Mayfest to take Bristol by storm

PUBLISHED: 12:30 04 May 2012

Small Talk.

Small Talk.

Matthew Andrews

ONE of the most talked about events, the Mayfest, will once again take the city of Bristol by storm this month with eleven days of local, national and international contemporary and alternative theatre.

The Tobacco Factory Theatre, in Raleigh Road, will be among the spaces across Bristol which will present the programme and will host performances from the Mark Bruce Company, with their new production Made in Heaven.

This dark comic piece creates a surreal world ruled by a blind cop and a malicious virgin and will be at the theatre from May 18-20 at 7.30pm.

The theatre will also present the provocative and heart-breaking show Minsk, 2011: A Reply to Kathy Acker, by the Belarus Free Theatre, from May 21-26 at 7.30pm.

Renowned New York composer and performer John Moran will join The Brewery Theatre, in North Street, from May 18-20 with his solo work of music-theatre John Moran: The Con Artist at 9pm.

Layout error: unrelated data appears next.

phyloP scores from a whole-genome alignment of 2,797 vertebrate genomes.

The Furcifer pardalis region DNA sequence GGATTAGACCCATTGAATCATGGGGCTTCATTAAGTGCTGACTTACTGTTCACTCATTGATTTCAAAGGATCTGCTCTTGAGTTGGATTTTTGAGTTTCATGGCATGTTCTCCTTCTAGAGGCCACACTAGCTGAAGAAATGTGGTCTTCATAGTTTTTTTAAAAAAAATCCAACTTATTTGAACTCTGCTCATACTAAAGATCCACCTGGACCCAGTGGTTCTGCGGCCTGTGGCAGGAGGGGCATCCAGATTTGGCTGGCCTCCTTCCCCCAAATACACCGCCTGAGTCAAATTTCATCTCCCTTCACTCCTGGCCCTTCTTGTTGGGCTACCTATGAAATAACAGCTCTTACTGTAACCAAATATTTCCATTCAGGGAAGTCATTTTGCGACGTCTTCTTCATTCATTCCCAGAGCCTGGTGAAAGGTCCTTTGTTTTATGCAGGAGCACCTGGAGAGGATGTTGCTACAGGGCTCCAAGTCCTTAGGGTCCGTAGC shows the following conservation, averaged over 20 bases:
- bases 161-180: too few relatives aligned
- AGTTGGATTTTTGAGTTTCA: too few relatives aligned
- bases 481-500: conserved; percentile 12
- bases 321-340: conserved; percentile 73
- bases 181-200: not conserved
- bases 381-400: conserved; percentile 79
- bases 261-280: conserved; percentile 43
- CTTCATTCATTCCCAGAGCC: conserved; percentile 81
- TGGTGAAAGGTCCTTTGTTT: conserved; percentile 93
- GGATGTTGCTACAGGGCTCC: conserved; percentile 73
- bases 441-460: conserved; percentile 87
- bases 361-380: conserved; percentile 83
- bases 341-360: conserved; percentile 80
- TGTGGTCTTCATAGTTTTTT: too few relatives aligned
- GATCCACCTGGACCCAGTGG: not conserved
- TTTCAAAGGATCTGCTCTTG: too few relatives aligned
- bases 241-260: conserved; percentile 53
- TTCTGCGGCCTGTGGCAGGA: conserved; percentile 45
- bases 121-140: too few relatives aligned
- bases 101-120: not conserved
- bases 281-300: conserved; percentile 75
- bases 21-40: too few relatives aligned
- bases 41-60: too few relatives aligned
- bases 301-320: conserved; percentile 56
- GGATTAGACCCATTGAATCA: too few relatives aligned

And from May 22-24 two solo shows will be performed each evening in The Brewery, includes the show Hitch, at 7.45pm, which concerns the possibility of change, and questioning the value of money is the show Crunch at 9.15pm.

Rounding off the programme in the theatre is a collaboration between Wendy Houston and Antonia Grove, in the production Small Talk from May 25-26 at 9pm.

This new piece of dance theatre goes from stand-up singing and sit down talking in a display of disguise and derangement.

Tickets, priced £7-10, are available from the box office on 0117 902 0344.

If you value what this story gives you, please consider supporting the Weston Mercury. Click the link in the orange box above for details.

Become a supporter

This newspaper has been a central part of community life for many years. Our industry faces testing times, which is why we're asking for your support. Every contribution will help us continue to produce local journalism that makes a measurable difference to our community.

Latest from the Weston Mercury